Wednesday, 27 August 2008

27 August 2008 - East Malling and Downe, Kent

Now, recently I've posted a few Ladybird pictures - some of them have even been in focus ("Which makes a change", I hear you shout). But just as the easy ones were getting very difficult for me, today, life got even more difficult. Now I reckon this little beastie is a Pine Ladybird. What it on a pine tree? What it b... f... s.... f.. b...!
But, never mind, I hadn't realised things could get more difficult until this yellow none-spotted ladybird walked in to camera shot - and this little b... f... s... f... b... was on a conifer - surely it can't also be a Pine Ladybird!


Speckled Wood - you just can't stop taking picture off em when they pose like this.



Nipplewort - to you to, Madam.



Yellow Cruciferae thing.

And then, the very helpful Ali Riggs emailed through some directions for Serotine Bat.... Such good info was too... er.. good, not to act on it. So 90 minutes later the Bearded One and I were heading towards Downe on something of a wild bat chase. Despite using the very detailed directions, we found the wrong golf course with the wrong footpath with the wrong building....
After being accosted by locals for acting 'wierd', we were sent to the other side of Downe to the correct road and farm house.
Within 10mins of arrival a huge Monster of a bat departed the building and flew directly over head - brilliant. Thanks Ali!

Upon leaving the site a Common Toad, so appauled at my Surrey Heath Toad being the first one I'd ever photographed, duly put in an appearance for the camera.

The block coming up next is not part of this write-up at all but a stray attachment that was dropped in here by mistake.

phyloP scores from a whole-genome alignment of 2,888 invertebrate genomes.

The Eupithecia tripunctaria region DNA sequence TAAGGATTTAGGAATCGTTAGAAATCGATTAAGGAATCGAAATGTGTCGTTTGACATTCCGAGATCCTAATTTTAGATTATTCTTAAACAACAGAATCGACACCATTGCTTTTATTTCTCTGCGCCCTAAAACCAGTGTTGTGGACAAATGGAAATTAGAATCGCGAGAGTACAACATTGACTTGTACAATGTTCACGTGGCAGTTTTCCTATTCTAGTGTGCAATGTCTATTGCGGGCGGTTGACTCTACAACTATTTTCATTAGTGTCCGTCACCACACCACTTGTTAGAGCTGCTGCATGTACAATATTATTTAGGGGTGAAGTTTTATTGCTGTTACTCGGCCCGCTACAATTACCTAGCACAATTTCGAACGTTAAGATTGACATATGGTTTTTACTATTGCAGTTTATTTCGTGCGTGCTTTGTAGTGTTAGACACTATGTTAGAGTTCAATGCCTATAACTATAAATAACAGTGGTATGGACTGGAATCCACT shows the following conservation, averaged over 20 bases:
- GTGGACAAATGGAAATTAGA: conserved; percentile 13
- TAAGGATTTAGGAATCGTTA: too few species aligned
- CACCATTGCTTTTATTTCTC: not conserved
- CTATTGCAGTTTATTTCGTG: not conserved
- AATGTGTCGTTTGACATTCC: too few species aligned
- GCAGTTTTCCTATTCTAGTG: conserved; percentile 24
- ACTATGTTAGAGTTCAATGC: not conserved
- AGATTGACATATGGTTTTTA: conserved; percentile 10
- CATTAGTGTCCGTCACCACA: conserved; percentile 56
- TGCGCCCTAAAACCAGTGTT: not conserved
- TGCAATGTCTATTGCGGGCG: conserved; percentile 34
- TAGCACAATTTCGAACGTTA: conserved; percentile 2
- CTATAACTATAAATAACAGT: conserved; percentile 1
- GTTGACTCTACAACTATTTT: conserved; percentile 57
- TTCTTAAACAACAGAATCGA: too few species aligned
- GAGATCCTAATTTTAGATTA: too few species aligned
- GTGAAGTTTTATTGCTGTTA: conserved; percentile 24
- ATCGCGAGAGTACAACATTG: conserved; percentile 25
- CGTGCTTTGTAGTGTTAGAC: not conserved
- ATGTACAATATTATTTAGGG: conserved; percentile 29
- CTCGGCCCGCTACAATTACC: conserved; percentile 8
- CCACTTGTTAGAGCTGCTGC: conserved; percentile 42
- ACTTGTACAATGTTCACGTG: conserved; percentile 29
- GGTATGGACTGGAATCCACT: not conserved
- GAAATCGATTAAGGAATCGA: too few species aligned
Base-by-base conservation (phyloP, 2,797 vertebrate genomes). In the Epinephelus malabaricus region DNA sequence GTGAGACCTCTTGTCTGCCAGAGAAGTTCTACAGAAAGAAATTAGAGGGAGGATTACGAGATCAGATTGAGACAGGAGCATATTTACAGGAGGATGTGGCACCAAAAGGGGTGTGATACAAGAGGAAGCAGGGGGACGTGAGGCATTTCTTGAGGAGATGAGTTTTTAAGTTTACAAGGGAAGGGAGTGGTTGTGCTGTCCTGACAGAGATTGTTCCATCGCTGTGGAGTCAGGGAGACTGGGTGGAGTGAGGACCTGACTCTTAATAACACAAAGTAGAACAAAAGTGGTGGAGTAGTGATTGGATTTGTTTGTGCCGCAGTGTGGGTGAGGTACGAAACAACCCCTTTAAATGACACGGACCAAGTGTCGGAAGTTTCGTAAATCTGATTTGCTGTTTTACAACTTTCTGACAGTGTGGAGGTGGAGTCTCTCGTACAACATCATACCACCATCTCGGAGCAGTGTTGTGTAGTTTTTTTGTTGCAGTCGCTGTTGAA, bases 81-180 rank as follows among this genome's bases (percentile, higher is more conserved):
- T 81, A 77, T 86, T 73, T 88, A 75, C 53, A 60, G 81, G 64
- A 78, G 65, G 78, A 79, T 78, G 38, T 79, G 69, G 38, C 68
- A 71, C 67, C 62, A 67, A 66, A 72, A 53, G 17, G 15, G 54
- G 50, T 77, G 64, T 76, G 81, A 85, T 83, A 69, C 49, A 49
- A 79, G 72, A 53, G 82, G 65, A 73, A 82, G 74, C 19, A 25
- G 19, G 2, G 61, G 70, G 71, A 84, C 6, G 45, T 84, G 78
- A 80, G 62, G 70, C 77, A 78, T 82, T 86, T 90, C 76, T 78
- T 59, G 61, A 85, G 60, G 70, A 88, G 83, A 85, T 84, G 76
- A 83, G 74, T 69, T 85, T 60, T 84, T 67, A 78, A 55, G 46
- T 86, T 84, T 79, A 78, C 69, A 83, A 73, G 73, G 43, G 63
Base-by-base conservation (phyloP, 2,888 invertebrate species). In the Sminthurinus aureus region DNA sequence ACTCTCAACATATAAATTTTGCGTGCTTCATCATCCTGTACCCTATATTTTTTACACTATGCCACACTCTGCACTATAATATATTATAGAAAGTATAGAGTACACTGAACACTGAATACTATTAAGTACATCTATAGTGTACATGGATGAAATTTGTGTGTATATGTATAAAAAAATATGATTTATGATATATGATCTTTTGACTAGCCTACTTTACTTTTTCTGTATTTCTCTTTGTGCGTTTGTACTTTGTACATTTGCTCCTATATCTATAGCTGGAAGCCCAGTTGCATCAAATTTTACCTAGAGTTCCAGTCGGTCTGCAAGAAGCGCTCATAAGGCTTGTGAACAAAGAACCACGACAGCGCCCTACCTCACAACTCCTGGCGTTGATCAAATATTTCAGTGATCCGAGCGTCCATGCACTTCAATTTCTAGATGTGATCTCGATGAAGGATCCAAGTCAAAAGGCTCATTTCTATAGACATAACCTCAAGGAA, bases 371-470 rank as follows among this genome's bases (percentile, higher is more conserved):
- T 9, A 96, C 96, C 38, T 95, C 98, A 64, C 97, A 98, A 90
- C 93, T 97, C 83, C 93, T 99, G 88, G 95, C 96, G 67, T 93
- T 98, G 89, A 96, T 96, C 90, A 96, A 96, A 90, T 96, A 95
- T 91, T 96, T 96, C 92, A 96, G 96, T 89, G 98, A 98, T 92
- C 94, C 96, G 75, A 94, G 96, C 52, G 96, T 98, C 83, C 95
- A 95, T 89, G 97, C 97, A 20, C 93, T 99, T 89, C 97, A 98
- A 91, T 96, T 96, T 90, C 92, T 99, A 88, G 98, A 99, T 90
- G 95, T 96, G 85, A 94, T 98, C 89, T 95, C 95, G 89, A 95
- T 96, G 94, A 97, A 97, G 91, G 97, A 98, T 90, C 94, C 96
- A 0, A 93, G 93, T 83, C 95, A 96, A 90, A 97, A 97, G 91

4 comments:

Greenie said...

As it happens , both your ladybirds are probably Pine Ladybirds . Info. -
www.gardensafari.net/english/lady_bugs.htm
Yellow crucifer - all are members of Cabbage familt , your one probably Charlock , with rough hairy stem .

Steve said...

are you going on the Bat Walk at Leybourne Lakes tomorrow night? May bump into you if you do.

wig-flipper said...

Hi, it's Chris here - the bloke who works with Dougal. Regarding the no-spot yellow ladybird, I'd say this is almost certainly the introduced Harlequin ladybird(Harmonia axyridis) that has recently made headlines due to it's potentially destructive effect on our native species. The 'W'(or 'M' depending on how you look at it)on it's head is a diagnostic feature. The colour and pattern on the carapace can be extremely variable, but the 'W' is nearly alwys there. By the way, nice photos!

The Bald Birder said...

Chris - Thanks for the ID help. Really is much appreciated. Will doubtless catch up with you at some point - hopefully soon. Ross